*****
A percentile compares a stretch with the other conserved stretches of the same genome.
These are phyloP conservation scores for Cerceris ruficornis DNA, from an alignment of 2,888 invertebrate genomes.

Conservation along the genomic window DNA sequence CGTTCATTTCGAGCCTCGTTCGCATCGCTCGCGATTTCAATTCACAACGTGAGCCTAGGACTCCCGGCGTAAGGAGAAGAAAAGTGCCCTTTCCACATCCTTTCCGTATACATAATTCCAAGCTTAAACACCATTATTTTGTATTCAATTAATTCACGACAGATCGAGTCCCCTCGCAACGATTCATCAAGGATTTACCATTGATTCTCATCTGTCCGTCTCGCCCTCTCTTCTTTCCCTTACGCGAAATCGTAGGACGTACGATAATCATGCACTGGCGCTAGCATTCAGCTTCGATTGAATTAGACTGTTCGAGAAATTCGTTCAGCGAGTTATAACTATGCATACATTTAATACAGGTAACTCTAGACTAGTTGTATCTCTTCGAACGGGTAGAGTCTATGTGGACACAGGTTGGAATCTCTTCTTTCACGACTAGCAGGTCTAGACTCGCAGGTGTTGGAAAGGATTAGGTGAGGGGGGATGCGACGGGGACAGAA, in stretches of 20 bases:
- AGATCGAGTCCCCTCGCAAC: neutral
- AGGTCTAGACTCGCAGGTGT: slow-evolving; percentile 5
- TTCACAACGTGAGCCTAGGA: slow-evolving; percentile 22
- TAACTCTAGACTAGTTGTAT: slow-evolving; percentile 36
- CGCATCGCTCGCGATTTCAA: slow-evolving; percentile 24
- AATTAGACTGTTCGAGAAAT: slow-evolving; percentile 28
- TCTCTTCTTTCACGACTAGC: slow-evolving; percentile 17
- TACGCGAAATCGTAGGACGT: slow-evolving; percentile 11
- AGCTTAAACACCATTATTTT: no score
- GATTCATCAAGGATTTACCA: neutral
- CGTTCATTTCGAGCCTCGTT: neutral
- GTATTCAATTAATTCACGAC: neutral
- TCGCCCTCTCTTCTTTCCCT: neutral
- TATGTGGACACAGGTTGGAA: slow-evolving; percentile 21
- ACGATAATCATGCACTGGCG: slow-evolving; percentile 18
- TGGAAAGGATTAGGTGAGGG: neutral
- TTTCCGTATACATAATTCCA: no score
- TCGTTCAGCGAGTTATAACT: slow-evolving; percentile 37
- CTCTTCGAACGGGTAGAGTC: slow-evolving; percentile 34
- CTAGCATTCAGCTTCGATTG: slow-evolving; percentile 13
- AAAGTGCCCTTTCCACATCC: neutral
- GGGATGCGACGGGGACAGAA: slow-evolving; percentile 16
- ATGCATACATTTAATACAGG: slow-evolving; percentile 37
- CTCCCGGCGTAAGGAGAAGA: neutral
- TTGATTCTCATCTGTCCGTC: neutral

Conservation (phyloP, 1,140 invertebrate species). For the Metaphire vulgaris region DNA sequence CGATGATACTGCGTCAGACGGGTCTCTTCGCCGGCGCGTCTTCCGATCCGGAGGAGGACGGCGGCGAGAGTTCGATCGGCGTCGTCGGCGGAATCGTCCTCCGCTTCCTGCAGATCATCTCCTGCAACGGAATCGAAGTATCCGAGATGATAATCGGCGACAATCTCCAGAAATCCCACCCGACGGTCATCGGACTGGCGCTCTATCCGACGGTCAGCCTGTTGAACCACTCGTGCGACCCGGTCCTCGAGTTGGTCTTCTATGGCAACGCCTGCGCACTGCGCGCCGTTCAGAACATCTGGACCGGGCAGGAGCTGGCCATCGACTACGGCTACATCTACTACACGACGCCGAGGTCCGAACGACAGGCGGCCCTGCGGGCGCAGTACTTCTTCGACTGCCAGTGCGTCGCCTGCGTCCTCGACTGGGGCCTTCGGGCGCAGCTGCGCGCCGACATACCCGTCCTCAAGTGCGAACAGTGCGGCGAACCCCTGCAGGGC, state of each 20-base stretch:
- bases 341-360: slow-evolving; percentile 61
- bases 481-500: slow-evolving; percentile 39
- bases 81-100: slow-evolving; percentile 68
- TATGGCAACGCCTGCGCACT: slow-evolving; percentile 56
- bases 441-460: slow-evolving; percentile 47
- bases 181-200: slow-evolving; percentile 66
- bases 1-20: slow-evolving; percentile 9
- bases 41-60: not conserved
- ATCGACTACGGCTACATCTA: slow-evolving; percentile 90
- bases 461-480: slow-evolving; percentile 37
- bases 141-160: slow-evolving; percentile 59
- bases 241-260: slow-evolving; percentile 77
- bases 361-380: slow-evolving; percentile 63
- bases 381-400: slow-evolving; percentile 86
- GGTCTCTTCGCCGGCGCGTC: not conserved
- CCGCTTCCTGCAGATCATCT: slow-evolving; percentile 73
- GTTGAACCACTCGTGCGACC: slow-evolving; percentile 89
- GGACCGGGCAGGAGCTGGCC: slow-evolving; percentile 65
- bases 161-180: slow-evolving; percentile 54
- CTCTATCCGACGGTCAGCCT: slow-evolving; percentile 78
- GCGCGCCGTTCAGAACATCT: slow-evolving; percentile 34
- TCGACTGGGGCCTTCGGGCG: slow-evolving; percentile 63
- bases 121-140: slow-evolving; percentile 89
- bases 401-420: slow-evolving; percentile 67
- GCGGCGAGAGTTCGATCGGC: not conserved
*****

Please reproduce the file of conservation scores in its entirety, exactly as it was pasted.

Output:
A percentile compares a stretch with the other conserved stretches of the same genome.
These are phyloP conservation scores for Cerceris ruficornis DNA, from an alignment of 2,888 invertebrate genomes.

Conservation along the genomic window DNA sequence CGTTCATTTCGAGCCTCGTTCGCATCGCTCGCGATTTCAATTCACAACGTGAGCCTAGGACTCCCGGCGTAAGGAGAAGAAAAGTGCCCTTTCCACATCCTTTCCGTATACATAATTCCAAGCTTAAACACCATTATTTTGTATTCAATTAATTCACGACAGATCGAGTCCCCTCGCAACGATTCATCAAGGATTTACCATTGATTCTCATCTGTCCGTCTCGCCCTCTCTTCTTTCCCTTACGCGAAATCGTAGGACGTACGATAATCATGCACTGGCGCTAGCATTCAGCTTCGATTGAATTAGACTGTTCGAGAAATTCGTTCAGCGAGTTATAACTATGCATACATTTAATACAGGTAACTCTAGACTAGTTGTATCTCTTCGAACGGGTAGAGTCTATGTGGACACAGGTTGGAATCTCTTCTTTCACGACTAGCAGGTCTAGACTCGCAGGTGTTGGAAAGGATTAGGTGAGGGGGGATGCGACGGGGACAGAA, in stretches of 20 bases:
- AGATCGAGTCCCCTCGCAAC: neutral
- AGGTCTAGACTCGCAGGTGT: slow-evolving; percentile 5
- TTCACAACGTGAGCCTAGGA: slow-evolving; percentile 22
- TAACTCTAGACTAGTTGTAT: slow-evolving; percentile 36
- CGCATCGCTCGCGATTTCAA: slow-evolving; percentile 24
- AATTAGACTGTTCGAGAAAT: slow-evolving; percentile 28
- TCTCTTCTTTCACGACTAGC: slow-evolving; percentile 17
- TACGCGAAATCGTAGGACGT: slow-evolving; percentile 11
- AGCTTAAACACCATTATTTT: no score
- GATTCATCAAGGATTTACCA: neutral
- CGTTCATTTCGAGCCTCGTT: neutral
- GTATTCAATTAATTCACGAC: neutral
- TCGCCCTCTCTTCTTTCCCT: neutral
- TATGTGGACACAGGTTGGAA: slow-evolving; percentile 21
- ACGATAATCATGCACTGGCG: slow-evolving; percentile 18
- TGGAAAGGATTAGGTGAGGG: neutral
- TTTCCGTATACATAATTCCA: no score
- TCGTTCAGCGAGTTATAACT: slow-evolving; percentile 37
- CTCTTCGAACGGGTAGAGTC: slow-evolving; percentile 34
- CTAGCATTCAGCTTCGATTG: slow-evolving; percentile 13
- AAAGTGCCCTTTCCACATCC: neutral
- GGGATGCGACGGGGACAGAA: slow-evolving; percentile 16
- ATGCATACATTTAATACAGG: slow-evolving; percentile 37
- CTCCCGGCGTAAGGAGAAGA: neutral
- TTGATTCTCATCTGTCCGTC: neutral

Conservation (phyloP, 1,140 invertebrate species). For the Metaphire vulgaris region DNA sequence CGATGATACTGCGTCAGACGGGTCTCTTCGCCGGCGCGTCTTCCGATCCGGAGGAGGACGGCGGCGAGAGTTCGATCGGCGTCGTCGGCGGAATCGTCCTCCGCTTCCTGCAGATCATCTCCTGCAACGGAATCGAAGTATCCGAGATGATAATCGGCGACAATCTCCAGAAATCCCACCCGACGGTCATCGGACTGGCGCTCTATCCGACGGTCAGCCTGTTGAACCACTCGTGCGACCCGGTCCTCGAGTTGGTCTTCTATGGCAACGCCTGCGCACTGCGCGCCGTTCAGAACATCTGGACCGGGCAGGAGCTGGCCATCGACTACGGCTACATCTACTACACGACGCCGAGGTCCGAACGACAGGCGGCCCTGCGGGCGCAGTACTTCTTCGACTGCCAGTGCGTCGCCTGCGTCCTCGACTGGGGCCTTCGGGCGCAGCTGCGCGCCGACATACCCGTCCTCAAGTGCGAACAGTGCGGCGAACCCCTGCAGGGC, state of each 20-base stretch:
- bases 341-360: slow-evolving; percentile 61
- bases 481-500: slow-evolving; percentile 39
- bases 81-100: slow-evolving; percentile 68
- TATGGCAACGCCTGCGCACT: slow-evolving; percentile 56
- bases 441-460: slow-evolving; percentile 47
- bases 181-200: slow-evolving; percentile 66
- bases 1-20: slow-evolving; percentile 9
- bases 41-60: not conserved
- ATCGACTACGGCTACATCTA: slow-evolving; percentile 90
- bases 461-480: slow-evolving; percentile 37
- bases 141-160: slow-evolving; percentile 59
- bases 241-260: slow-evolving; percentile 77
- bases 361-380: slow-evolving; percentile 63
- bases 381-400: slow-evolving; percentile 86
- GGTCTCTTCGCCGGCGCGTC: not conserved
- CCGCTTCCTGCAGATCATCT: slow-evolving; percentile 73
- GTTGAACCACTCGTGCGACC: slow-evolving; percentile 89
- GGACCGGGCAGGAGCTGGCC: slow-evolving; percentile 65
- bases 161-180: slow-evolving; percentile 54
- CTCTATCCGACGGTCAGCCT: slow-evolving; percentile 78
- GCGCGCCGTTCAGAACATCT: slow-evolving; percentile 34
- TCGACTGGGGCCTTCGGGCG: slow-evolving; percentile 63
- bases 121-140: slow-evolving; percentile 89
- bases 401-420: slow-evolving; percentile 67
- GCGGCGAGAGTTCGATCGGC: not conserved